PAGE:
Donald Trump’s election victory stunned the entire world, but many over-confident Democrats took the news the hardest.
None were more devastated by the reality of a President-elect Trump as top Hillary Clinton fundraiser Benjamin Ryan.
— Politics Village (#StillWithHer) (@PoliticsVillage) November 30, 2016
Ryan, who apparently raised $187,000 for Clinton and Democrats in 2016, began his night at the “hottest” event in town: the “would-be” Clinton victory party in Manhattan. Everyone thought the event would be a celebration of the first female U.S. president; the shattering of the proverbial “glass ceiling.”
However, as the results from key battleground states started to come in, Ryan realized the atmosphere was quickly starting to feel like a “wake” more than a “party.” Once it became clear that Trump would likely defeat Clinton, Ryan claims he became “suicidal” and admitted himself into emergency psychiatric care.This combination of pictures created on November 09, 2016 shows supporters of Democratic presidential candidate Hillary Clinton reacting November 08, 2016 to early election results in various cities across the United States. Image Credit: Ryan McBride, Don Emmert, Kena Betancur, Robyn Beck, Angela Weiss/AFP/Getty Images
Ryan recalled the moment he found out Trump would be president in an op-ed for The Huffington Post:
I found out Donald Trump had won the Electoral College while midstream in providing a urine sample for the emergency psychiatric staff of a New York City public hospital. The unlockable bathroom door in this unescapable wing was ajar, and I could hear the victorious Mike Pence’s sinister Sunday-school baritone taunting me with the truth from the hallway television.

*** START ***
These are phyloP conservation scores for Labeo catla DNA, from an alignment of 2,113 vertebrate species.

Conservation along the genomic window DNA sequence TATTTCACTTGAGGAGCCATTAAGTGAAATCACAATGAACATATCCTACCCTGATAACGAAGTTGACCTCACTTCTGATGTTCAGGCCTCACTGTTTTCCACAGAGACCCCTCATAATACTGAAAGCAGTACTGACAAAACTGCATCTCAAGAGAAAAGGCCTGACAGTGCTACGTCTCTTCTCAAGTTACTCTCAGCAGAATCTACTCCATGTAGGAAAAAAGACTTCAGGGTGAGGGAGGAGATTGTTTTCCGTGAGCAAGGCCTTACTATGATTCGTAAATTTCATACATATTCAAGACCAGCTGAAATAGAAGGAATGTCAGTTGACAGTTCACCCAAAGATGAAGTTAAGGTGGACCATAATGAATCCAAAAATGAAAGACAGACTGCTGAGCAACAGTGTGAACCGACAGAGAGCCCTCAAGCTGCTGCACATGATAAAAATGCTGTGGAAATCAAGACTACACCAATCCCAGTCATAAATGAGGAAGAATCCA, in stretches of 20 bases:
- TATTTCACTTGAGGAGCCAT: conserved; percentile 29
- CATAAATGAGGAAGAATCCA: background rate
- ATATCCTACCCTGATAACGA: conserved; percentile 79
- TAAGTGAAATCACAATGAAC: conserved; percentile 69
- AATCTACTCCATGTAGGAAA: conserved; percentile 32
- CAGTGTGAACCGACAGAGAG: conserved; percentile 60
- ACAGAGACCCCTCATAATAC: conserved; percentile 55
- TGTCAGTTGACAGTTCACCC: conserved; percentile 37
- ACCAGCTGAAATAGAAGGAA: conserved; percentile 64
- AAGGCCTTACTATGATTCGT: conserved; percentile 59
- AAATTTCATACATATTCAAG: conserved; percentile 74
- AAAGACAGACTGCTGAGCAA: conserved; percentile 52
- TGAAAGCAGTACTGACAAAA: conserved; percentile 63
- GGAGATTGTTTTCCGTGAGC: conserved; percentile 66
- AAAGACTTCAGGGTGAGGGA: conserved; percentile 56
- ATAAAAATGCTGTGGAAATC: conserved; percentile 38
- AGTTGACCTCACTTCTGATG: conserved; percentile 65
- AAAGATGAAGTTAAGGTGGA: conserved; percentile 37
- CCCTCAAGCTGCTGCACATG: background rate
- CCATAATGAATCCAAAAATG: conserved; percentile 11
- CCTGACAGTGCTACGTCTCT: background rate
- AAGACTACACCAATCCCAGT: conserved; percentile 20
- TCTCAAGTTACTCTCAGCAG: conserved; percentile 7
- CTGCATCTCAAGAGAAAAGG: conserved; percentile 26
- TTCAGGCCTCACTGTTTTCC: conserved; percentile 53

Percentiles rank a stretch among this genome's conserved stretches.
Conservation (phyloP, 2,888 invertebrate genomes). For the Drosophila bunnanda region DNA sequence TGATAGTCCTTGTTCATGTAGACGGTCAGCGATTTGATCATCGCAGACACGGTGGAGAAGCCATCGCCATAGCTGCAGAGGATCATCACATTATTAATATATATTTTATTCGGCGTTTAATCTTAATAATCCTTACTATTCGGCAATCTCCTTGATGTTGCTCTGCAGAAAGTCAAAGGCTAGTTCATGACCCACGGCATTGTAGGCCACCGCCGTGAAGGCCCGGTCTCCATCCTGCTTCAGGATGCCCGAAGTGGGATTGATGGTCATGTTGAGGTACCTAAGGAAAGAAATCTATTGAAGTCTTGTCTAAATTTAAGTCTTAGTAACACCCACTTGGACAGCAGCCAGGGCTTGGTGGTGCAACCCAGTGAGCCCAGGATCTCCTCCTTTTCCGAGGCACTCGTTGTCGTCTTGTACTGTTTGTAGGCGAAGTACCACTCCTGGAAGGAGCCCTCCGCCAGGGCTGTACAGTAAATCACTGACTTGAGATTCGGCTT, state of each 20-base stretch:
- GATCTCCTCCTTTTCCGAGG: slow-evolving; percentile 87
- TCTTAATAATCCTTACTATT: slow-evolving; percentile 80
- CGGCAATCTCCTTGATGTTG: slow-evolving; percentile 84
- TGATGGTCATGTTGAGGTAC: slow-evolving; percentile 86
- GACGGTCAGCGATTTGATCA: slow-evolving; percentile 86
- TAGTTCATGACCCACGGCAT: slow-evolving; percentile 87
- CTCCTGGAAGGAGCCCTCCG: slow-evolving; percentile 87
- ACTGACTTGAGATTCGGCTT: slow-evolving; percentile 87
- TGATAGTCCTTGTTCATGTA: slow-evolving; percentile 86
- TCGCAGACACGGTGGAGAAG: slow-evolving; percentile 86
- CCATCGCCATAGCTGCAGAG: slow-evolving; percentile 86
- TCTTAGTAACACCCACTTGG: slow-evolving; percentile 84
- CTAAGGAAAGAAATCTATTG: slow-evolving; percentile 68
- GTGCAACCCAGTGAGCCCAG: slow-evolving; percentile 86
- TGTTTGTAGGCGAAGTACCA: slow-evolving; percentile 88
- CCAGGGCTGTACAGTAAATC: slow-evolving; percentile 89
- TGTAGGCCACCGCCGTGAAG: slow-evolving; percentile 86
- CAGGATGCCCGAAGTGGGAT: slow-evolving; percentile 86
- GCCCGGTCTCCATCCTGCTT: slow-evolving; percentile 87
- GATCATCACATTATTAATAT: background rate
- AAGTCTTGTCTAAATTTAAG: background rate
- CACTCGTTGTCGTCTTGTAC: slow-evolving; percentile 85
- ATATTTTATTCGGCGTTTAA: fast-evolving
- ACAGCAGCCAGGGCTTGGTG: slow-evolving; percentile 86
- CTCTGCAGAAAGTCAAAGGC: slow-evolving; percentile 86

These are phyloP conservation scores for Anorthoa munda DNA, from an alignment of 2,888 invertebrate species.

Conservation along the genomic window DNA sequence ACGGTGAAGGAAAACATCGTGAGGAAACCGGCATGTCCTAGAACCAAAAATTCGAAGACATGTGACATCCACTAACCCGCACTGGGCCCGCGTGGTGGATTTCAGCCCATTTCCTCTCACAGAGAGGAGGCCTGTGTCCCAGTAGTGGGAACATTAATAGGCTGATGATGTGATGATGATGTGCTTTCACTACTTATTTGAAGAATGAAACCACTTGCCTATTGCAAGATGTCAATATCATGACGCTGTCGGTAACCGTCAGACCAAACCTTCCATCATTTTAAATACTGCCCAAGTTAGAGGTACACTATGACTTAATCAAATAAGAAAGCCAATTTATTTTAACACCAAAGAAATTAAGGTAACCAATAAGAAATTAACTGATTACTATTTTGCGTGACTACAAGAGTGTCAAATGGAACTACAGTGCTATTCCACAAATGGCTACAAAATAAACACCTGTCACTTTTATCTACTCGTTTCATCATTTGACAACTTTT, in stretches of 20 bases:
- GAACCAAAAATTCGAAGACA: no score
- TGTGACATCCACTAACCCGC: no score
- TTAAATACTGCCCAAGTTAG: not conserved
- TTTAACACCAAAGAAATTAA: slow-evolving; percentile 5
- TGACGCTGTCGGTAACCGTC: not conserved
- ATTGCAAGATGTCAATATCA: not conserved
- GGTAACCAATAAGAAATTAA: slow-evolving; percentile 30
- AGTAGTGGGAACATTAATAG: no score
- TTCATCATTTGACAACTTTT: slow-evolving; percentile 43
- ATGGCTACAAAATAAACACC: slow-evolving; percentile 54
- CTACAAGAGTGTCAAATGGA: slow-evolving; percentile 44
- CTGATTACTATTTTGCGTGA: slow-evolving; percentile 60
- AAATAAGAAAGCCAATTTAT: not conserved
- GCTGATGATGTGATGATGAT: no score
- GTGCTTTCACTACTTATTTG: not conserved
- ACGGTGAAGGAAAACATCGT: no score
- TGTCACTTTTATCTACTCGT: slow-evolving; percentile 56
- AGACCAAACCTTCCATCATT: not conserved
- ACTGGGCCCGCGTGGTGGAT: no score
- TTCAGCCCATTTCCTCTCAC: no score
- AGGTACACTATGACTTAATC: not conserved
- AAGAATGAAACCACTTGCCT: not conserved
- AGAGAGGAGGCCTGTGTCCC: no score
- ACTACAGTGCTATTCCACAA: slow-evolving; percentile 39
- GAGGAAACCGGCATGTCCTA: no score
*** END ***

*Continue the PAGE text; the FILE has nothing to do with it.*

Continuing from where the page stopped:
For the preceding witching hours of election night, I had lain in a fetal position amidst a cast of anonymous men nursing their own crises, my hands clasped tightly over my ears. It wasn’t that I minded the howls of the guy nearby who was shackled to his cot and monitored by an unimpressed brood of policemen. Instead, I wanted to spare myself any word of the far greater insanity unfolding beyond the hospital walls.
Drained of tears, too tired to sleep, I stared at the fluorescent ceiling lights —which, indifferent to our suffering, remained on throughout the night — and endured the passing time by willing my thoughts to vanish into the dull glow. For a second, I imagined someone would burst in and proclaim, “It’s all right, Hillary won!” and I would bound out of bed, awoken from this nightmare.
Terror drove me to this interrupted state. I was afraid for the nation, for the stigmatized and oppressed. I was also afraid for my own life. Because the values and principles I hold dear felt fatally incompatible with the hate and bigotry that Trumpism had come to stand for. I did not want to live in a world that would elect such a man as president.
In the following days, Ryan said he avoided reality. When political news would come on the TV, he would run out of the room to avoid being confronted with the unpleasant information. He also claims his own therapist commiserated with him about the “shock” of Trump’s election victory.Image Credit: Ty Wright/Getty Images
Fortunately, Ryan was able to recover from what he described as a “genuine mental health crisis” and was released from psychiatric care. He writes:
Poetically, I was given my walking orders at the 11th hour of the 11th day of the 11th month. I was now a veteran of institutional care — shell shocked, but on my feet.
“Don’t come back, Ryan,” a nurse admonished as I crossed the red line toward an uncertain freedom. “You don’t belong here.”
He concluded that admitting himself for psychiatric care to deal with Trump’s “saved” his life.
Read Ryan’s entire account here.